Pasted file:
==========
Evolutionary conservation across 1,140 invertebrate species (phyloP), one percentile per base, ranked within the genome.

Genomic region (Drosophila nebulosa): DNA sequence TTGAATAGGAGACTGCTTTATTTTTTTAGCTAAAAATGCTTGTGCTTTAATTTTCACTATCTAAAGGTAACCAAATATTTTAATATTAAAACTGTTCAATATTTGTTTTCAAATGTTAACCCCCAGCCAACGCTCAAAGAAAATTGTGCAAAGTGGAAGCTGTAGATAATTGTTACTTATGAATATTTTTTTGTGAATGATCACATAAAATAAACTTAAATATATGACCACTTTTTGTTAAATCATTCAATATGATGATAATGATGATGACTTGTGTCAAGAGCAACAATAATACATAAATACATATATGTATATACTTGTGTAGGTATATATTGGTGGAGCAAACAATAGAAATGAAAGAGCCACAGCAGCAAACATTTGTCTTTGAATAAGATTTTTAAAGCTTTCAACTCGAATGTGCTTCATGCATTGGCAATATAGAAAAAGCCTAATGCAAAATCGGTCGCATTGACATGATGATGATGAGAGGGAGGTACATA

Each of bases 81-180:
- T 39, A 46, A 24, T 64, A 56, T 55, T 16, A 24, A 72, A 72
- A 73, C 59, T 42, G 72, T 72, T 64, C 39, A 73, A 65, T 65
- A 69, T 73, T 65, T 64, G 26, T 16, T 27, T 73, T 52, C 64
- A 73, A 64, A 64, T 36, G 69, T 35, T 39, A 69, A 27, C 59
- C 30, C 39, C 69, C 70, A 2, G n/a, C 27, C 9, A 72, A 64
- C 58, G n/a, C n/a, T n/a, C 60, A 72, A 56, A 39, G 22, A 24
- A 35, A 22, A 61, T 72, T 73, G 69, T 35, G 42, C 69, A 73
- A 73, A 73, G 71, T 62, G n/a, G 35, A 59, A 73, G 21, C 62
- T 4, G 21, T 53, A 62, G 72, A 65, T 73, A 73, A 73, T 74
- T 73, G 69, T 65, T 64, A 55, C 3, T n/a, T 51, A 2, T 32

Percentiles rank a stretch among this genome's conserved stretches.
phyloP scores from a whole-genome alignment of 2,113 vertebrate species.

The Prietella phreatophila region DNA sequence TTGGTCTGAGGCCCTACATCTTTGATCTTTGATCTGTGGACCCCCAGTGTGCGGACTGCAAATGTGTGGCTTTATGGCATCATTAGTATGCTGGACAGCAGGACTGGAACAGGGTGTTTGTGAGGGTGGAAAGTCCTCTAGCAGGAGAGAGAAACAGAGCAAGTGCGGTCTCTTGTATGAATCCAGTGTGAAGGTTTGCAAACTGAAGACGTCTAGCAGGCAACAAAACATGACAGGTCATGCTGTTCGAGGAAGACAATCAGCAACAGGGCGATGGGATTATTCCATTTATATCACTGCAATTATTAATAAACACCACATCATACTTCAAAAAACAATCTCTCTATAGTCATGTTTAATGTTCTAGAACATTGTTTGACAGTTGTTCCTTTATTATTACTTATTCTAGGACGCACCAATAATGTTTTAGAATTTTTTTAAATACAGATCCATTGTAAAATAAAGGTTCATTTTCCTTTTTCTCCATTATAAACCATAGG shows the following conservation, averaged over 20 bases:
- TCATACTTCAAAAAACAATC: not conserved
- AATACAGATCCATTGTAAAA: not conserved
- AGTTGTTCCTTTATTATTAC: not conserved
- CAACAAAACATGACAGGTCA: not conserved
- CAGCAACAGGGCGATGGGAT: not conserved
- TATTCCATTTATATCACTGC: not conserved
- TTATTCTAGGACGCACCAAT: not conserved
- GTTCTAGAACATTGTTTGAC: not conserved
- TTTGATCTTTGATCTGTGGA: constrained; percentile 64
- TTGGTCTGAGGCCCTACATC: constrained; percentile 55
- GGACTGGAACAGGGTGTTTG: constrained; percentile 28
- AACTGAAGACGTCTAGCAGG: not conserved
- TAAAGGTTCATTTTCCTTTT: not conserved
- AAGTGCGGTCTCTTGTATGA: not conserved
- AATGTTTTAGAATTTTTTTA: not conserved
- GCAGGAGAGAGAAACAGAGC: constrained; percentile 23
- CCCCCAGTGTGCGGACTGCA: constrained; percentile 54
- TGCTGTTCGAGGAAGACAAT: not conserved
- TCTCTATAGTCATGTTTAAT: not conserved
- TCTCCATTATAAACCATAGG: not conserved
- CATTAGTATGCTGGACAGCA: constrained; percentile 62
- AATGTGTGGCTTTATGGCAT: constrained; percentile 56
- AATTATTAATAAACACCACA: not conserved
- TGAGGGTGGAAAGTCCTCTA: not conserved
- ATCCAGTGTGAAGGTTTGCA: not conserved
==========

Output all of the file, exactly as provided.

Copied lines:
Evolutionary conservation across 1,140 invertebrate species (phyloP), one percentile per base, ranked within the genome.

Genomic region (Drosophila nebulosa): DNA sequence TTGAATAGGAGACTGCTTTATTTTTTTAGCTAAAAATGCTTGTGCTTTAATTTTCACTATCTAAAGGTAACCAAATATTTTAATATTAAAACTGTTCAATATTTGTTTTCAAATGTTAACCCCCAGCCAACGCTCAAAGAAAATTGTGCAAAGTGGAAGCTGTAGATAATTGTTACTTATGAATATTTTTTTGTGAATGATCACATAAAATAAACTTAAATATATGACCACTTTTTGTTAAATCATTCAATATGATGATAATGATGATGACTTGTGTCAAGAGCAACAATAATACATAAATACATATATGTATATACTTGTGTAGGTATATATTGGTGGAGCAAACAATAGAAATGAAAGAGCCACAGCAGCAAACATTTGTCTTTGAATAAGATTTTTAAAGCTTTCAACTCGAATGTGCTTCATGCATTGGCAATATAGAAAAAGCCTAATGCAAAATCGGTCGCATTGACATGATGATGATGAGAGGGAGGTACATA

Each of bases 81-180:
- T 39, A 46, A 24, T 64, A 56, T 55, T 16, A 24, A 72, A 72
- A 73, C 59, T 42, G 72, T 72, T 64, C 39, A 73, A 65, T 65
- A 69, T 73, T 65, T 64, G 26, T 16, T 27, T 73, T 52, C 64
- A 73, A 64, A 64, T 36, G 69, T 35, T 39, A 69, A 27, C 59
- C 30, C 39, C 69, C 70, A 2, G n/a, C 27, C 9, A 72, A 64
- C 58, G n/a, C n/a, T n/a, C 60, A 72, A 56, A 39, G 22, A 24
- A 35, A 22, A 61, T 72, T 73, G 69, T 35, G 42, C 69, A 73
- A 73, A 73, G 71, T 62, G n/a, G 35, A 59, A 73, G 21, C 62
- T 4, G 21, T 53, A 62, G 72, A 65, T 73, A 73, A 73, T 74
- T 73, G 69, T 65, T 64, A 55, C 3, T n/a, T 51, A 2, T 32

Percentiles rank a stretch among this genome's conserved stretches.
phyloP scores from a whole-genome alignment of 2,113 vertebrate species.

The Prietella phreatophila region DNA sequence TTGGTCTGAGGCCCTACATCTTTGATCTTTGATCTGTGGACCCCCAGTGTGCGGACTGCAAATGTGTGGCTTTATGGCATCATTAGTATGCTGGACAGCAGGACTGGAACAGGGTGTTTGTGAGGGTGGAAAGTCCTCTAGCAGGAGAGAGAAACAGAGCAAGTGCGGTCTCTTGTATGAATCCAGTGTGAAGGTTTGCAAACTGAAGACGTCTAGCAGGCAACAAAACATGACAGGTCATGCTGTTCGAGGAAGACAATCAGCAACAGGGCGATGGGATTATTCCATTTATATCACTGCAATTATTAATAAACACCACATCATACTTCAAAAAACAATCTCTCTATAGTCATGTTTAATGTTCTAGAACATTGTTTGACAGTTGTTCCTTTATTATTACTTATTCTAGGACGCACCAATAATGTTTTAGAATTTTTTTAAATACAGATCCATTGTAAAATAAAGGTTCATTTTCCTTTTTCTCCATTATAAACCATAGG shows the following conservation, averaged over 20 bases:
- TCATACTTCAAAAAACAATC: not conserved
- AATACAGATCCATTGTAAAA: not conserved
- AGTTGTTCCTTTATTATTAC: not conserved
- CAACAAAACATGACAGGTCA: not conserved
- CAGCAACAGGGCGATGGGAT: not conserved
- TATTCCATTTATATCACTGC: not conserved
- TTATTCTAGGACGCACCAAT: not conserved
- GTTCTAGAACATTGTTTGAC: not conserved
- TTTGATCTTTGATCTGTGGA: constrained; percentile 64
- TTGGTCTGAGGCCCTACATC: constrained; percentile 55
- GGACTGGAACAGGGTGTTTG: constrained; percentile 28
- AACTGAAGACGTCTAGCAGG: not conserved
- TAAAGGTTCATTTTCCTTTT: not conserved
- AAGTGCGGTCTCTTGTATGA: not conserved
- AATGTTTTAGAATTTTTTTA: not conserved
- GCAGGAGAGAGAAACAGAGC: constrained; percentile 23
- CCCCCAGTGTGCGGACTGCA: constrained; percentile 54
- TGCTGTTCGAGGAAGACAAT: not conserved
- TCTCTATAGTCATGTTTAAT: not conserved
- TCTCCATTATAAACCATAGG: not conserved
- CATTAGTATGCTGGACAGCA: constrained; percentile 62
- AATGTGTGGCTTTATGGCAT: constrained; percentile 56
- AATTATTAATAAACACCACA: not conserved
- TGAGGGTGGAAAGTCCTCTA: not conserved
- ATCCAGTGTGAAGGTTTGCA: not conserved